Neil’s FSHD Story

Neil Camarta

My mother told me I had FSHD when I was in my 20s. She said I slept with my eyes partly open which was a “sure sign” that I had FSHD – just like her. But I ignored her. As far as I was concerned, I was perfectly normal. I could lift kids, play tennis, ski, hike and do all the things I wanted to do. But that changed as I got older. I was slowly getting weaker. By the time I was 50, I couldn’t climb ladders anymore. And I couldn’t run without the risk of tripping. So, I had myself tested for FSHD. My mother was right. I do have FSHD – and so do two of my three daughters. That’s when I decided to take FSHD seriously and do something about it.

I started by attending an FSHD conference in Las Vegas in 2010. It was at this conference that I realized that research into a cure for FSHD had reached some exciting milestones, but more heavy lifting was required to finish the job. And, clearly, to get the job done faster, a lot more money was needed. I decided that the best way I could fight FSHD would be to help fund the required research. That’s when the concept of the FSHD Canada Foundation was created. It would be an organization dedicated to making a cure for FSHD happen as soon as possible.

A lot has happened since then. The definitive genetic model for the disease has been discovered. This is critically important since it makes sure that the research is properly targeted. And researchers have now developed several promising therapies that have been successfully tested in the lab on mice. This is still a long way from having a cure for people, but it’s very exciting times in FSHD research.

On a personal level, I consider myself to be very lucky. I am 68 years old and I’m still mobile. But my mother was mobile at my age too, and she was in a wheelchair when she was 75. So, I am “all-in” towards finding a cure. And not just for me. Also, for my brother and my daughters, and all the other people with FSHD. We all want to stop it from getting worse, and hopefully, find a way to get our muscles back too.

I’m an engineer. I love to fix things (and I usually can). But I can’t fix FSHD on my own. It’s going to take a big final push, with the right mix of passion, purpose, and people to make it happen. That is what Solve FSHD is all about and I’m proud to be part of it.

Chip’s FSHD Story

Chip Wilson

I am one of the lucky ones. My muscular dystrophy has been slow moving. Three years after doing the Ironman in Hawaii I noticed my swimming power had decreased dramatically. I passed this off to not training and maybe a bit of ageing. My back had been hurting so I went to a neurologist who took one look at me and said he wanted to test me for muscular dystrophy.

The doctor said my body was extremely disproportionate with a slim upper body and huge legs. He said I had a sway back that was indicative of Facioscapulohumeral Muscular Dystrophy, or FSHD 2. The neurologist said a sway back was the probable reason for nerves pinching in the small of my back.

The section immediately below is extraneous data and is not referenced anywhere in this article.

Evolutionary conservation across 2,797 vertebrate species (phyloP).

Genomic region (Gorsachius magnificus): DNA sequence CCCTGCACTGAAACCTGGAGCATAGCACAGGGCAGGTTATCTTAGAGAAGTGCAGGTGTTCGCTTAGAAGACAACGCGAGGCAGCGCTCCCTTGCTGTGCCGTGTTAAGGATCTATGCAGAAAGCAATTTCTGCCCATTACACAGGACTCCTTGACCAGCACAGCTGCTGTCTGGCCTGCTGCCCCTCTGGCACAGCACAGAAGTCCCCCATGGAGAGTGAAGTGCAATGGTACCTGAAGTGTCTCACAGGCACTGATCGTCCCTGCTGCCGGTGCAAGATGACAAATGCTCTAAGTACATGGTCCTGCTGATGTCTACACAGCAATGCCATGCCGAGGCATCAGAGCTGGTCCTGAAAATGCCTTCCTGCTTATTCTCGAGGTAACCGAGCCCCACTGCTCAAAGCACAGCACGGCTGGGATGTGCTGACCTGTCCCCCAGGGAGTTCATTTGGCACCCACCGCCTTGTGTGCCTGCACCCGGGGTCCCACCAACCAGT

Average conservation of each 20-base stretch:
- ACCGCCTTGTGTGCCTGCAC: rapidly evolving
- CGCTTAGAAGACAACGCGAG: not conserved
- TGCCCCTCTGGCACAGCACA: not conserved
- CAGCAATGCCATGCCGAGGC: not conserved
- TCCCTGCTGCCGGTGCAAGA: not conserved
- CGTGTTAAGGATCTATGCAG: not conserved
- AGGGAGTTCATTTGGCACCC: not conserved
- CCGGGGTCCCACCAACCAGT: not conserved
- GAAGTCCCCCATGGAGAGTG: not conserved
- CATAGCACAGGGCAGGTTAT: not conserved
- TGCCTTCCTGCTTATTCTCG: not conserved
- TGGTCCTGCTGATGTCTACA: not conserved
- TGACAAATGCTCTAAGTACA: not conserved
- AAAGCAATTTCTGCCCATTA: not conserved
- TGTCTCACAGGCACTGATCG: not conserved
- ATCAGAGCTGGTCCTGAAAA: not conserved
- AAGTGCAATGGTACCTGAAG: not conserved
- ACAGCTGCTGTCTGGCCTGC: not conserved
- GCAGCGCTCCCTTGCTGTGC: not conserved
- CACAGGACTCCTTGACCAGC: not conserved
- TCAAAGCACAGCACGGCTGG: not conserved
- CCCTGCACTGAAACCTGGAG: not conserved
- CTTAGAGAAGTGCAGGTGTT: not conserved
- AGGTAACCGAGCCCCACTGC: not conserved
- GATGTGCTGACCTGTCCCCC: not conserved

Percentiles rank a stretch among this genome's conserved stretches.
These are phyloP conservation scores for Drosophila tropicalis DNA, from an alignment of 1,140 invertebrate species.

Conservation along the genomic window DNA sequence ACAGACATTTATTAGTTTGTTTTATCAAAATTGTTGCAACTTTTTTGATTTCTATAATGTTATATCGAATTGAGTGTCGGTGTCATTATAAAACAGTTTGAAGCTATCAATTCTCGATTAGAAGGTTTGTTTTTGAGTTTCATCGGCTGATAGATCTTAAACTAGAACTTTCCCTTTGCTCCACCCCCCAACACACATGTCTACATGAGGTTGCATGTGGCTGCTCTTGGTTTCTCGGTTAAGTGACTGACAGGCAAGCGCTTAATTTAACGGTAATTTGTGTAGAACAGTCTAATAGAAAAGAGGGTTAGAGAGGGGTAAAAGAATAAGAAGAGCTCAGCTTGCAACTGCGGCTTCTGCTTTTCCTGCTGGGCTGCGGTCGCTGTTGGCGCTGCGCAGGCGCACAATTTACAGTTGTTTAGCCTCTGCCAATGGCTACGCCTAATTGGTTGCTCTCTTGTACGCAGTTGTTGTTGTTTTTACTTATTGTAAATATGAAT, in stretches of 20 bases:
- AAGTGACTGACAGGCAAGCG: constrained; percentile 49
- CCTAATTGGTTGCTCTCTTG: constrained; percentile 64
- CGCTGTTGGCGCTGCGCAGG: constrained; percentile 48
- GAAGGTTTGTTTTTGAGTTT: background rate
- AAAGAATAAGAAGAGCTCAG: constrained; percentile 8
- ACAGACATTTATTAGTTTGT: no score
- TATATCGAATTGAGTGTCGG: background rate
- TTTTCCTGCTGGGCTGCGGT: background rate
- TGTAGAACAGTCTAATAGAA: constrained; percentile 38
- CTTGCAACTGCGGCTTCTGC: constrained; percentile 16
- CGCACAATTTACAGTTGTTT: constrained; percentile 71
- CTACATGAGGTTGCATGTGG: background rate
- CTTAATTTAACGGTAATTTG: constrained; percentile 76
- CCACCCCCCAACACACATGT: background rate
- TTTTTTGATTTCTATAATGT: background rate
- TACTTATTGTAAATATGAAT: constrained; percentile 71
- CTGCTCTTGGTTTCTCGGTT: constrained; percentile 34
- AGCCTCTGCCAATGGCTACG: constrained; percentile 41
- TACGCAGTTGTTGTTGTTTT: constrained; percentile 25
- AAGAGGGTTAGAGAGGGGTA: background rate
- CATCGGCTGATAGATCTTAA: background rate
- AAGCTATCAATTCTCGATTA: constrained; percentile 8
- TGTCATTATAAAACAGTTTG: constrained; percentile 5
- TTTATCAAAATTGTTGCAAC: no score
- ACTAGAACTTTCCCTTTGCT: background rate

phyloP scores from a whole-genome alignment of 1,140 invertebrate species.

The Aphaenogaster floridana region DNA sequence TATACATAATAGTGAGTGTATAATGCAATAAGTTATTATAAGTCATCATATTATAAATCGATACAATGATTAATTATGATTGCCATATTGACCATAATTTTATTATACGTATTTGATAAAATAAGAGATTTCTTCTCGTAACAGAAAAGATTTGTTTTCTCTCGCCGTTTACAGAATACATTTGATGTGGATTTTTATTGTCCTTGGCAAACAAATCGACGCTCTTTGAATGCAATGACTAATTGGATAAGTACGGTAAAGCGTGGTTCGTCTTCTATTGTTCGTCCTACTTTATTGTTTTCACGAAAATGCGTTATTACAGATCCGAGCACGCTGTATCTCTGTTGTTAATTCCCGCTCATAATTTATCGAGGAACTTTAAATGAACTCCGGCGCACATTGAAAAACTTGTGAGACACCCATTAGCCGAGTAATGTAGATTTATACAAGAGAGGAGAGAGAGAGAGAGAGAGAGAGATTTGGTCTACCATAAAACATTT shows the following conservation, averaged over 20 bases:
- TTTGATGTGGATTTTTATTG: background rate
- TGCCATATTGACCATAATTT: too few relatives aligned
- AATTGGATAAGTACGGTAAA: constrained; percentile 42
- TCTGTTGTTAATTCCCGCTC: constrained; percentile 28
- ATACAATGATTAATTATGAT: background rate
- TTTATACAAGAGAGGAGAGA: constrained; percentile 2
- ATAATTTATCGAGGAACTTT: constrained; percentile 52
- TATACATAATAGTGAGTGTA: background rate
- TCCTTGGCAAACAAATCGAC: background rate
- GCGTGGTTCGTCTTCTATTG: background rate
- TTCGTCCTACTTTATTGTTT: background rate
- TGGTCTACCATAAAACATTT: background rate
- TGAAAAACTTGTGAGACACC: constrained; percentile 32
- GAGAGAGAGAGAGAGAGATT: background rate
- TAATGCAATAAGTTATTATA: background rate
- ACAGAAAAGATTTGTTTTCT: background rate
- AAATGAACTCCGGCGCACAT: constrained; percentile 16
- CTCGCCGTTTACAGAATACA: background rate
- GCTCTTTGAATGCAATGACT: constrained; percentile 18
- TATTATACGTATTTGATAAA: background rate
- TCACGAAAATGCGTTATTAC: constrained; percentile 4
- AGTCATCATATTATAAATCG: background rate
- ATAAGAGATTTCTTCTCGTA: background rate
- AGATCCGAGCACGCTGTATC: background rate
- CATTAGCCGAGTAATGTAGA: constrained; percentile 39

Other than a sore back, I felt like an amazingly healthy, well-built athlete. I ignored the diagnosis as I believed I was invincible. I ignored the idea that I would get old. I went on to play B level squash and continued to be a 10 k runner. I was forced to quit squash at the age of 52 because I couldn’t raise my racquet over my head. I began a life of climbing mountains as my legs were very strong and doing what I was good at was a boost to my ego. I had stopped doing weights because I didn’t want to break down muscle, I sensed I could not grow back.

In 2013 I financed a meeting of all scientists researching FSHD in the Netherlands but was unable to attend myself. I was keen on a solution for the disease, but I was still of the thought that I was immune to long-term disability. After the conference, I went back to my busy business and family life and ignored the inevitable.

In 2018 I was asked to be on the board of a private company managed by directors with FSHD or with relatives that were diagnosed with FSHD. A few of them were quadriplegics in wheelchairs. As diligent as the scientists and directors have been at Facio, we have been unable to get a molecule ready for clinical trials.

As of 2021 I am 66 years old and many of my muscles have turned to fibrous tissue and fat. My upper body is very wasted, and as of two years ago, two key muscles in my legs turned to fat. I can walk but I must be very intentional and present, or I will trip and fall. If I extrapolate to 2030, I will be unable to walk on my own.

I am not a complainer and I refuse to take my condition lying down. I know there is no performance in life without action. The action I have taken is to commit a great amount of my wealth to eliminating bottlenecks in science. I want to provide speed to a cure, or solve muscle regeneration. My personal motivation will spill over to the many others with Muscular Dystrophy. Thanks for coming along on my journey to live forever or to die trying.